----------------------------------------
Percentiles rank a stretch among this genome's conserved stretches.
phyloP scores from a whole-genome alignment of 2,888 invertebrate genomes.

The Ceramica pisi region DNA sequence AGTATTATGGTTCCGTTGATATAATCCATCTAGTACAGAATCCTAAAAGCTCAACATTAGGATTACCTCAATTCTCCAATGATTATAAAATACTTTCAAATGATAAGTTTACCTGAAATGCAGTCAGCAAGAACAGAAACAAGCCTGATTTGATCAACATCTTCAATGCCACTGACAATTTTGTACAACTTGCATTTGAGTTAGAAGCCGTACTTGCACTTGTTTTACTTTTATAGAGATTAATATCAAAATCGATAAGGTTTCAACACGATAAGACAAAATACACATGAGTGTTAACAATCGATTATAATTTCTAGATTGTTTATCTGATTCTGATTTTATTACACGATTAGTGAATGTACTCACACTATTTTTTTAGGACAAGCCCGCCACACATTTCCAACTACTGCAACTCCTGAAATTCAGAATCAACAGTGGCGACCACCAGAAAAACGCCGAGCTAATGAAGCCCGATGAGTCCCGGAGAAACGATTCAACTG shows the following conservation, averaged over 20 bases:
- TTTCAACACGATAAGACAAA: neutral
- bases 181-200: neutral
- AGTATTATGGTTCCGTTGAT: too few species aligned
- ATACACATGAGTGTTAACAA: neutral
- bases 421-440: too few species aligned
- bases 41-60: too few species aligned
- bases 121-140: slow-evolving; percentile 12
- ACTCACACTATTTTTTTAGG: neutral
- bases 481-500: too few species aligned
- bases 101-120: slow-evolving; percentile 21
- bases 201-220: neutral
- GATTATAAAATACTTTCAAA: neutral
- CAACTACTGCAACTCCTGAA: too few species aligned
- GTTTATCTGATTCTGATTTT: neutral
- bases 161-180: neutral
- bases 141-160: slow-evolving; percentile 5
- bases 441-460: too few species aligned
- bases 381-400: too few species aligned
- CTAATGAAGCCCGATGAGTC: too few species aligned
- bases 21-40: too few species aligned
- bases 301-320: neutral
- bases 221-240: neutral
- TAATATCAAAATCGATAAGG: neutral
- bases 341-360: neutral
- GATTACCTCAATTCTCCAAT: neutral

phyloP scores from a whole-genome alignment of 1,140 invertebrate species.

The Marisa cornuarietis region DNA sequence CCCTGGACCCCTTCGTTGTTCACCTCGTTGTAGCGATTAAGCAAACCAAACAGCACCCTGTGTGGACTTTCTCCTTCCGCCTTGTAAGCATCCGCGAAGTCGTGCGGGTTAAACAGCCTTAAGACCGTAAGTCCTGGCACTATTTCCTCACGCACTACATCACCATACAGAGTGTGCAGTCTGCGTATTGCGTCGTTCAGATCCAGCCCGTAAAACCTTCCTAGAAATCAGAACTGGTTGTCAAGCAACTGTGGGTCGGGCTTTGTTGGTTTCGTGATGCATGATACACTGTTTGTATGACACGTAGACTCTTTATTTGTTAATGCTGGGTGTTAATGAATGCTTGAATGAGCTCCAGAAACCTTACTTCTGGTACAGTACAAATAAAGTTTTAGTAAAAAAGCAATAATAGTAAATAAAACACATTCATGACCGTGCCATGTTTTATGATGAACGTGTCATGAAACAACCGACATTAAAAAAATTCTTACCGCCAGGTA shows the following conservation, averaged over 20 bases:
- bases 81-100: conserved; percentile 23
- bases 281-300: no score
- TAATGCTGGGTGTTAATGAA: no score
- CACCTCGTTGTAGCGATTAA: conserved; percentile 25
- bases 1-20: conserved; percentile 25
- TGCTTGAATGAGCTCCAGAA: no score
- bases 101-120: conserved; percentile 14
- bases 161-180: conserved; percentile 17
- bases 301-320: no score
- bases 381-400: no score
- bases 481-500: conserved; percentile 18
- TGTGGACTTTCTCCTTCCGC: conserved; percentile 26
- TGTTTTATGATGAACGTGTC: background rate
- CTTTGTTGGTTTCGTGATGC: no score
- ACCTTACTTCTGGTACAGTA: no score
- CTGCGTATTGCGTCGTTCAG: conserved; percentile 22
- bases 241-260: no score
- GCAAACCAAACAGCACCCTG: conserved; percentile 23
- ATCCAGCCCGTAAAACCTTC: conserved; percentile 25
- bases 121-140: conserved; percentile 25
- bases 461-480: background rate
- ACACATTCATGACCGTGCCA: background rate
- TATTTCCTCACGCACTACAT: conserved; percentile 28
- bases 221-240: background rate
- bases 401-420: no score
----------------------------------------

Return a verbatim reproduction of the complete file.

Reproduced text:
Percentiles rank a stretch among this genome's conserved stretches.
phyloP scores from a whole-genome alignment of 2,888 invertebrate genomes.

The Ceramica pisi region DNA sequence AGTATTATGGTTCCGTTGATATAATCCATCTAGTACAGAATCCTAAAAGCTCAACATTAGGATTACCTCAATTCTCCAATGATTATAAAATACTTTCAAATGATAAGTTTACCTGAAATGCAGTCAGCAAGAACAGAAACAAGCCTGATTTGATCAACATCTTCAATGCCACTGACAATTTTGTACAACTTGCATTTGAGTTAGAAGCCGTACTTGCACTTGTTTTACTTTTATAGAGATTAATATCAAAATCGATAAGGTTTCAACACGATAAGACAAAATACACATGAGTGTTAACAATCGATTATAATTTCTAGATTGTTTATCTGATTCTGATTTTATTACACGATTAGTGAATGTACTCACACTATTTTTTTAGGACAAGCCCGCCACACATTTCCAACTACTGCAACTCCTGAAATTCAGAATCAACAGTGGCGACCACCAGAAAAACGCCGAGCTAATGAAGCCCGATGAGTCCCGGAGAAACGATTCAACTG shows the following conservation, averaged over 20 bases:
- TTTCAACACGATAAGACAAA: neutral
- bases 181-200: neutral
- AGTATTATGGTTCCGTTGAT: too few species aligned
- ATACACATGAGTGTTAACAA: neutral
- bases 421-440: too few species aligned
- bases 41-60: too few species aligned
- bases 121-140: slow-evolving; percentile 12
- ACTCACACTATTTTTTTAGG: neutral
- bases 481-500: too few species aligned
- bases 101-120: slow-evolving; percentile 21
- bases 201-220: neutral
- GATTATAAAATACTTTCAAA: neutral
- CAACTACTGCAACTCCTGAA: too few species aligned
- GTTTATCTGATTCTGATTTT: neutral
- bases 161-180: neutral
- bases 141-160: slow-evolving; percentile 5
- bases 441-460: too few species aligned
- bases 381-400: too few species aligned
- CTAATGAAGCCCGATGAGTC: too few species aligned
- bases 21-40: too few species aligned
- bases 301-320: neutral
- bases 221-240: neutral
- TAATATCAAAATCGATAAGG: neutral
- bases 341-360: neutral
- GATTACCTCAATTCTCCAAT: neutral

phyloP scores from a whole-genome alignment of 1,140 invertebrate species.

The Marisa cornuarietis region DNA sequence CCCTGGACCCCTTCGTTGTTCACCTCGTTGTAGCGATTAAGCAAACCAAACAGCACCCTGTGTGGACTTTCTCCTTCCGCCTTGTAAGCATCCGCGAAGTCGTGCGGGTTAAACAGCCTTAAGACCGTAAGTCCTGGCACTATTTCCTCACGCACTACATCACCATACAGAGTGTGCAGTCTGCGTATTGCGTCGTTCAGATCCAGCCCGTAAAACCTTCCTAGAAATCAGAACTGGTTGTCAAGCAACTGTGGGTCGGGCTTTGTTGGTTTCGTGATGCATGATACACTGTTTGTATGACACGTAGACTCTTTATTTGTTAATGCTGGGTGTTAATGAATGCTTGAATGAGCTCCAGAAACCTTACTTCTGGTACAGTACAAATAAAGTTTTAGTAAAAAAGCAATAATAGTAAATAAAACACATTCATGACCGTGCCATGTTTTATGATGAACGTGTCATGAAACAACCGACATTAAAAAAATTCTTACCGCCAGGTA shows the following conservation, averaged over 20 bases:
- bases 81-100: conserved; percentile 23
- bases 281-300: no score
- TAATGCTGGGTGTTAATGAA: no score
- CACCTCGTTGTAGCGATTAA: conserved; percentile 25
- bases 1-20: conserved; percentile 25
- TGCTTGAATGAGCTCCAGAA: no score
- bases 101-120: conserved; percentile 14
- bases 161-180: conserved; percentile 17
- bases 301-320: no score
- bases 381-400: no score
- bases 481-500: conserved; percentile 18
- TGTGGACTTTCTCCTTCCGC: conserved; percentile 26
- TGTTTTATGATGAACGTGTC: background rate
- CTTTGTTGGTTTCGTGATGC: no score
- ACCTTACTTCTGGTACAGTA: no score
- CTGCGTATTGCGTCGTTCAG: conserved; percentile 22
- bases 241-260: no score
- GCAAACCAAACAGCACCCTG: conserved; percentile 23
- ATCCAGCCCGTAAAACCTTC: conserved; percentile 25
- bases 121-140: conserved; percentile 25
- bases 461-480: background rate
- ACACATTCATGACCGTGCCA: background rate
- TATTTCCTCACGCACTACAT: conserved; percentile 28
- bases 221-240: background rate
- bases 401-420: no score